• Luke Morgan

Let's put core training at THE core of our training. pt 1.

The core is the key element of our body that connects everything together from a performance perspective. In fact there are so few sports that don't require core strength that they aren't worth mentioning.

Any power based sport that requires coordination, pushing, pulling, twisting, acceleration, deceleration and quick reaction requires a solid base and that is where the role of the core comes in.

A common belief is that the core is just the muscles of the rectus abdominals (ABS), but the reality is​​

they are a multi layer and multi-faceted group of muscles that work in synergy to provide both a solid and dynamic framework that supports the spine, carries the weight of everything above it including our shoulders, arms and head and it enables us to generate and absorb rotational force.

Most people complete their core routines at the end of a session, and more often than not it's for aesthetic reasons rather than performance enhancing, postural or pain management reasons and will generally consist of x amount of sit ups, x amount of oblique crunches and perhaps some dorsal raises or the use of an exercise ball if there's enough left in the tank.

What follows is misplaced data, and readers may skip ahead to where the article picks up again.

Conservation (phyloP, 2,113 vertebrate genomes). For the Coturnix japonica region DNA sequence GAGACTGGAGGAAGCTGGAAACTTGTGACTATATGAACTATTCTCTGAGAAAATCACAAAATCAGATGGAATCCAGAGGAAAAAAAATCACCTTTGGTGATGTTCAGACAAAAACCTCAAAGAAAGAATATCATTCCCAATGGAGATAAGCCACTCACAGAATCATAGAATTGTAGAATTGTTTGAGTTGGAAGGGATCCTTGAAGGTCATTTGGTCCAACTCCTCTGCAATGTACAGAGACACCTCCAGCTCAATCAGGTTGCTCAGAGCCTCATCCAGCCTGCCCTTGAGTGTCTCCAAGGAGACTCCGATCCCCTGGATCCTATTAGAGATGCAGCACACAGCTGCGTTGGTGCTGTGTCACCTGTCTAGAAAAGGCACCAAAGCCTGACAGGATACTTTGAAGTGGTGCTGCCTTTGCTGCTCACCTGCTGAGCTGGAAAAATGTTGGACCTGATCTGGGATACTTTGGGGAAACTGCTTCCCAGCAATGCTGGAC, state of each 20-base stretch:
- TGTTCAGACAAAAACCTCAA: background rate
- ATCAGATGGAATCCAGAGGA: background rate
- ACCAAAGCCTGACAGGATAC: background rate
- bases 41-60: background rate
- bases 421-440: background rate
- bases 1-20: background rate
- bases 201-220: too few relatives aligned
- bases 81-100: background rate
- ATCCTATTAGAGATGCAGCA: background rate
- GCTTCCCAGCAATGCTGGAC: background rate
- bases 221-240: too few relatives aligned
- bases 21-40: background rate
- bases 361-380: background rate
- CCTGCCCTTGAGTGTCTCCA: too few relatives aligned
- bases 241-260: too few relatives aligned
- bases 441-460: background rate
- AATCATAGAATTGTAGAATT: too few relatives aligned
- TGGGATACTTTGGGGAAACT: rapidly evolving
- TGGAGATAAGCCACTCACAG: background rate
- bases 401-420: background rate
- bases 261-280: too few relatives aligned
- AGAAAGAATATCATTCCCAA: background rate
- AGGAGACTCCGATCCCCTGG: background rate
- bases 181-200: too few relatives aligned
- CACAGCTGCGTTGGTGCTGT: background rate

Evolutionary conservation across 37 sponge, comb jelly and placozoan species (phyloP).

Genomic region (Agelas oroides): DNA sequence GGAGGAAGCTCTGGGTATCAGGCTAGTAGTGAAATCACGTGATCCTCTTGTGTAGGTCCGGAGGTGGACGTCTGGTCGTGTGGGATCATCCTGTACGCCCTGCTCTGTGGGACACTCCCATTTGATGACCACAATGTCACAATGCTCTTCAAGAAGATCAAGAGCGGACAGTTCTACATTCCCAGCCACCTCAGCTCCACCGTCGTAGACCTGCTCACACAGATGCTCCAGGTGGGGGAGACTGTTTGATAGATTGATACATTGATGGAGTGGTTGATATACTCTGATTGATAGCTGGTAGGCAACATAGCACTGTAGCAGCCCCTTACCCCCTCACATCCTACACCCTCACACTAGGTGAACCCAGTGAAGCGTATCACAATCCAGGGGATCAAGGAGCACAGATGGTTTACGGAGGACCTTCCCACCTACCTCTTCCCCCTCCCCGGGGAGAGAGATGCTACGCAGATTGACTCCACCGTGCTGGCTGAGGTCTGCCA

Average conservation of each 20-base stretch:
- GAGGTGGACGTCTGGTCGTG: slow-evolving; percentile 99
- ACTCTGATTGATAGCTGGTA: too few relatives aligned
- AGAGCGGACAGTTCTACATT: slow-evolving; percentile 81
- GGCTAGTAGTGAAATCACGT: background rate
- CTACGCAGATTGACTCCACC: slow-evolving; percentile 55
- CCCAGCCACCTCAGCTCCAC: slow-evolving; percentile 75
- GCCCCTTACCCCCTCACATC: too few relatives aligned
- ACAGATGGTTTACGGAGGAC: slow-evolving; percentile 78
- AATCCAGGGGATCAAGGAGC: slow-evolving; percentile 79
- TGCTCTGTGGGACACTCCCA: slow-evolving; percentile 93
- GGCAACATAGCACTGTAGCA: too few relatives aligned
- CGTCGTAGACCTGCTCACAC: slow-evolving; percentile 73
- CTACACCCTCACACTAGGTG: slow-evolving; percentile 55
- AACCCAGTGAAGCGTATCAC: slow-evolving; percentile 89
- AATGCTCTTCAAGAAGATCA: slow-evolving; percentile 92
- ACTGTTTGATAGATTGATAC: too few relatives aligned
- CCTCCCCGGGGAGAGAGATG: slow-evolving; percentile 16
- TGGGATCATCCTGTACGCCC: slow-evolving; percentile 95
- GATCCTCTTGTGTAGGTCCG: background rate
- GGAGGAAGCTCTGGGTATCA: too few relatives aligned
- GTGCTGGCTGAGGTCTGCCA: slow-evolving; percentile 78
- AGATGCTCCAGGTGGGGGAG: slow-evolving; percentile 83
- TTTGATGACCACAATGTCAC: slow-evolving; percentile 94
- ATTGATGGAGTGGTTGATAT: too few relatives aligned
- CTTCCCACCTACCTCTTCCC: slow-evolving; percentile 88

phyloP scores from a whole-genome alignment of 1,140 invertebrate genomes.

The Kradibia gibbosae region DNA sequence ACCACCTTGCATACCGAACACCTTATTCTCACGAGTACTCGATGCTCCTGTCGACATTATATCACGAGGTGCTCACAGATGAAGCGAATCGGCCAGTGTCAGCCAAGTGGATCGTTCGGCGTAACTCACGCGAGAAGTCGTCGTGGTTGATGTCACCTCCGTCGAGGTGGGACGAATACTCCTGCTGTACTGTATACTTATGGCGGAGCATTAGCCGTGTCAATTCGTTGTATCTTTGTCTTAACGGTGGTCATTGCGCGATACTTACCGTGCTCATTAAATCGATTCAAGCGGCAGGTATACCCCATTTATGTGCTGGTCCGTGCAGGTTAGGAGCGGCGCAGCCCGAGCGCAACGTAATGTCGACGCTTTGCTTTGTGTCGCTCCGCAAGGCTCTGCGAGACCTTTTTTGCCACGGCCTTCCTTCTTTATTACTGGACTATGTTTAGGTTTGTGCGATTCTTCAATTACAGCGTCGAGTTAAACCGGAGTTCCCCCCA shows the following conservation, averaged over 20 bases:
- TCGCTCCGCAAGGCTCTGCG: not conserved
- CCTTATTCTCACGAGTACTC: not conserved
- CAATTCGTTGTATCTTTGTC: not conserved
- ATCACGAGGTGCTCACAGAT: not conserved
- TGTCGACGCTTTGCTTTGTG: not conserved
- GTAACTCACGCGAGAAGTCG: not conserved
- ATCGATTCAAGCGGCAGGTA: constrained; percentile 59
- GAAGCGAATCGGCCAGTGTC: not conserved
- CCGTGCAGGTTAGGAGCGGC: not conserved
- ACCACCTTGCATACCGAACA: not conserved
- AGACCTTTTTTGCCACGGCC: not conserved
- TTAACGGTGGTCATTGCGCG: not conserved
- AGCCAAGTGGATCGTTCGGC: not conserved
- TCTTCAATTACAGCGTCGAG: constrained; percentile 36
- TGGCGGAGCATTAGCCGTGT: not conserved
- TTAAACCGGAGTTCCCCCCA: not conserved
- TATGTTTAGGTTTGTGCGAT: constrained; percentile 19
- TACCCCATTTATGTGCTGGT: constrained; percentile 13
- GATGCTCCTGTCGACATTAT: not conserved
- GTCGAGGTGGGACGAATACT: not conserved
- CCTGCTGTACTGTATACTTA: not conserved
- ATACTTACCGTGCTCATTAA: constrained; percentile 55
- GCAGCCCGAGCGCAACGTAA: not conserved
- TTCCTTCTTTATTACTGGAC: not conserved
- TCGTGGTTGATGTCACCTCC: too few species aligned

Now although these exercises are not bad, they're also not the most effective way of training your core.

In order to effectively improve your core strength, you need to integrate exercises that use your whole body in your workouts, try combining a push and a pull whilst remaining stable and make your torso work doubly hard.

Or how about carrying things above your head? This will challenge your deep core musculature to resist the force that's bearing down on your whole body and it will also enable you to train in an upright posture, rather than being crunched up on a matt performing an exercise that is only going to make your posture worse. These can be performed with anything, tyres, bars and medicine balls will do the trick. Hopefully this introduction to core training will have given you some food for thought. Look out for PT 2. where the effects of core training on posture and pain reduction will be explained.

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